Ultimately, I call myself a feminist because I owe it to myself - because I'm worth it and because I deserve it. As does every other woman out there, past, present or future.

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  2. esther4:51 pm

    Awww I love you two so much! What wicked cool people were produced by our high school.

    It's funny because I always knew that feminism was a good thing, cos I grew up in the 80s too, all "girls can do anything" and my mum was all "yay feminism!" But yeah, I didn't go round calling myself a feminist and didn't feel like I needed to, even though feminism was important to other women.

    And it was kinda embarrassing to label yourself a feminist when I started university - because I was pretty shy about talking about anything in class and, you know, being a feminist might make people think that you're not into boys and stuff, even though I was.

    But when I started studying politics, they would have a week on the feminist perspective for every course and the lectures would be really good (and usually both depressing and illuminating). But the scary thing was, some people (and not just guys) would dismiss the arguments (or facts) as unimportant or suspicious.

    And then if you made a feminist argument at any other time, people would look at you all, "uh... we already did our week of feminism, do we have to talk about it *again*?". So even though I hadn't called myself a feminist, I agreed with feminist ideas and I was totally shocked by people who didn't.

    So I guess I became a feminist after it occurred to me that other people weren't feminists - even though they had been invited to think about it and had been presented with evidence of why they should be.

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  3. That portion of the Railway Children made me crazy when I was a kid too!

    I wish I'd found your blog sooner-- I just posted a lament about how the Carnival wound up with more U.S. blogs than I would have liked.

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  4. Thanks Happy Feminist - and thanks a lot for putting together the carnival - there's some great stuff in there.

    Knowing what I know about E. Nesbit now, and re-reading it is an adult I'm convinced that the doctor's voice wasn't the authors voice.

    Most of my early forms of feminist action were a little short on analysis, though. We used to sing hymns at school (we're very wooly with that church/state seperation thing here), and I'd get grumpy that they always showed God as a man, so I'd swap the pronouns around. Unfortunately my grasp on theology was a little bit lacking - so I was often referring to Jesus rather than God.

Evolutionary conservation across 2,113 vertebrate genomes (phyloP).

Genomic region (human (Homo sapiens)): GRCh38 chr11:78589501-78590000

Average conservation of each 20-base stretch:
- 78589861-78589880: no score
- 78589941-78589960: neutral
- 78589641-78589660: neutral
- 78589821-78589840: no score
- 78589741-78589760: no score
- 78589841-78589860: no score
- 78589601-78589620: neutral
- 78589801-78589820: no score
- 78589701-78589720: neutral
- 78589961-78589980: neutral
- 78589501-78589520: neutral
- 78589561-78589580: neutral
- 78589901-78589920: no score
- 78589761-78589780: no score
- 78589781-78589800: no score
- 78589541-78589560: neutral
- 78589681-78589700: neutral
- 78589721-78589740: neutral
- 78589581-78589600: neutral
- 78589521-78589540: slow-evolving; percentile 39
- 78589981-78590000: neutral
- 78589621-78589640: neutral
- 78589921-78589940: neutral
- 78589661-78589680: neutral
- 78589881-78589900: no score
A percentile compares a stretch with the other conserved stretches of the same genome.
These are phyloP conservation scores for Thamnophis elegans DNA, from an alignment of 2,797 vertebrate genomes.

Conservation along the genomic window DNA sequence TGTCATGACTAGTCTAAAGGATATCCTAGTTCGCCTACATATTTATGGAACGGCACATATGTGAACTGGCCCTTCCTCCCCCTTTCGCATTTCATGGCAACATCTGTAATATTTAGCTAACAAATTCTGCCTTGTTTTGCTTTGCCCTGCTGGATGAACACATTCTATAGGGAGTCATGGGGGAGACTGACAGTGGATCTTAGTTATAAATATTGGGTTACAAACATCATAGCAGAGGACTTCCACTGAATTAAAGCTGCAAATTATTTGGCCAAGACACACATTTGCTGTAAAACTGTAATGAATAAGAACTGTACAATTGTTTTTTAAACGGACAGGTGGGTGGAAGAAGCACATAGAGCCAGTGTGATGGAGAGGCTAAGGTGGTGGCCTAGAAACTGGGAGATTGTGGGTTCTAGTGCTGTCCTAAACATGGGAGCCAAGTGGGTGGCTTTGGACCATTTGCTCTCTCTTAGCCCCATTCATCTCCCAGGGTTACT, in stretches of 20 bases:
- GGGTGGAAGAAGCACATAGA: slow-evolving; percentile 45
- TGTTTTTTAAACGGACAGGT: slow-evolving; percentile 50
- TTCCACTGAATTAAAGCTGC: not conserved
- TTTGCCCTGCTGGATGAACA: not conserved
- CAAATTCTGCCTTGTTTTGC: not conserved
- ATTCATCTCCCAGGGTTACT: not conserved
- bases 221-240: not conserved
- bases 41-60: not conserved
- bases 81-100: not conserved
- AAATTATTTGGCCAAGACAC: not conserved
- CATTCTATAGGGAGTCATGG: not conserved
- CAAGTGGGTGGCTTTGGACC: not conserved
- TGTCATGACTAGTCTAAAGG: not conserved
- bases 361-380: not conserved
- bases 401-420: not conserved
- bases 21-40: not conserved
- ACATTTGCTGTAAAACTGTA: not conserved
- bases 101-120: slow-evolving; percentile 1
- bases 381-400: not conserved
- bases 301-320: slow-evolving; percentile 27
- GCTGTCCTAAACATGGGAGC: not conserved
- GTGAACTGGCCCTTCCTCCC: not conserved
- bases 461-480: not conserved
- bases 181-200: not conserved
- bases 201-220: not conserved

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  5. heh heh i know what you mean about the gendered language replacements - i remember as a staunch 14 year old getting absolutely irate with the Nutrigrain ads (which is what i used to have for breakfast back then). i used to yell at the television whenever they came on, replacing every "man" they said ("iron MAN food", "iron MAN energy" etc) with a very loud "PERSON". it must have driven my parents mad.

    however i note over a decade later they still focus their ads entirely on boys, including an incredibly patronising ad about how nutrigrain is good for mums (because it gives their sons the muscles to lift heavy things for them, etc). Vomit.

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  6. heh heh i know what you mean about the gendered language replacements - i remember as a staunch 14 year old getting absolutely irate with the Nutrigrain ads (which is what i used to have for breakfast back then). i used to yell at the television whenever they came on, replacing every "man" they said ("iron MAN food", "iron MAN energy" etc) with a very loud "PERSON". it must have driven my parents mad.

    however i note over a decade later they still focus their ads entirely on boys, including an incredibly patronising ad about how nutrigrain is good for mums (because it gives their sons the muscles to lift heavy things for them, etc). Vomit.

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  7. So do sewer workers go down manholes or personholes?

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  8. How about maintenance holes...manhole sounds like something much more biological.